Date Awarded


Document Type


Degree Name

Doctor of Education (Ed.D.)




Tracy L Cross

Committee Member

Jennifer R Cross

Committee Member

Miyheon Kim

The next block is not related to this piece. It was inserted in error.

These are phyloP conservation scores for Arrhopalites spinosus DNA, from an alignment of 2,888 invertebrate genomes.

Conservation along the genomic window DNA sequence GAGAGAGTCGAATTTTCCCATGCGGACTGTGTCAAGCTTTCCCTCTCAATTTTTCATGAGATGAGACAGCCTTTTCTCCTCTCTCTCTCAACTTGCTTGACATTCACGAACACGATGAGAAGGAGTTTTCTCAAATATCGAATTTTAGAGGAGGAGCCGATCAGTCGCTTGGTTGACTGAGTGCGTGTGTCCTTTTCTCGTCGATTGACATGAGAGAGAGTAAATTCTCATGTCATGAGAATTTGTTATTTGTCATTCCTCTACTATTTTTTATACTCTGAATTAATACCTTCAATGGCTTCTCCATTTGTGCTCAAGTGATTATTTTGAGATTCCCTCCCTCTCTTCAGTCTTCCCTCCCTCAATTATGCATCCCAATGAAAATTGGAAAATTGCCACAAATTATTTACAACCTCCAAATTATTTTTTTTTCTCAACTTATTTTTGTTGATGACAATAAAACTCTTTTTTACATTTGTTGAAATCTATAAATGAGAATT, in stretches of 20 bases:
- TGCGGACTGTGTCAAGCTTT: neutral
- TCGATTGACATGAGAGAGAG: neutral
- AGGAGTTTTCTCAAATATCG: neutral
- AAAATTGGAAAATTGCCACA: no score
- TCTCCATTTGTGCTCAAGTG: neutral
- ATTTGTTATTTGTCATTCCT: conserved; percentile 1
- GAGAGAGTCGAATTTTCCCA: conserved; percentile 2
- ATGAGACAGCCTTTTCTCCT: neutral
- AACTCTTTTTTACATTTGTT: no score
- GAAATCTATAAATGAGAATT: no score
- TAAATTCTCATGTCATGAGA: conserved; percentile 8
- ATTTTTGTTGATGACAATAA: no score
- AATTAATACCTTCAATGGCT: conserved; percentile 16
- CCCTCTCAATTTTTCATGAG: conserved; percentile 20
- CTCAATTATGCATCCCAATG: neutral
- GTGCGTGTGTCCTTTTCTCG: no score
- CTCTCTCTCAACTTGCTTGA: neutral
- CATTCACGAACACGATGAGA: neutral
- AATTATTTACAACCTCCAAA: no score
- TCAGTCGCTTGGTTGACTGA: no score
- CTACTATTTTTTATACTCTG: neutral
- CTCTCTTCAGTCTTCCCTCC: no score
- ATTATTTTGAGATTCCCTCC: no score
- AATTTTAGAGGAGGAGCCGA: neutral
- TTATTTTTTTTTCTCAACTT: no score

The disproportionality of Black students identified as gifted has been a hot topic of discussion in the field of education for decades. If the purpose of education is to maximize the potential of all learners, then educators are missing the mark. Although multiple factors may impact the gifted identification of Black students, one of the biggest conundrums in the field of gifted education—the process of gifted identification—may stem from the lack of common definitions of intelligence and giftedness. The purpose of this study was to examine teachers’ perception of giftedness and other factors that may be impacting the gifted identification of Black students in a small, rural school district. This comparative descriptive research design examined the role teachers play within the gifted identification process by analyzing the following data gathered from three elementary schools: teacher perception of giftedness, teacher perception of the gifted identification process, and teacher perception of factors that may provide a more equitable gifted identification process. Descriptive statistics and nonparametric data analysis were used to analyze and compare quantitative survey results. In vivo coding and inductive thematic analysis were used to analyze qualitative data from open-ended survey items and interviews. Key findings were reported to division leadership and recommendations for increasing the number of Black students identified as gifted were provided. To ensure equitable access to appropriate education for all students, especially those who have been historically underrepresented, continuous improvement of the gifted identification process through planning and policy is integral for the progression of society.



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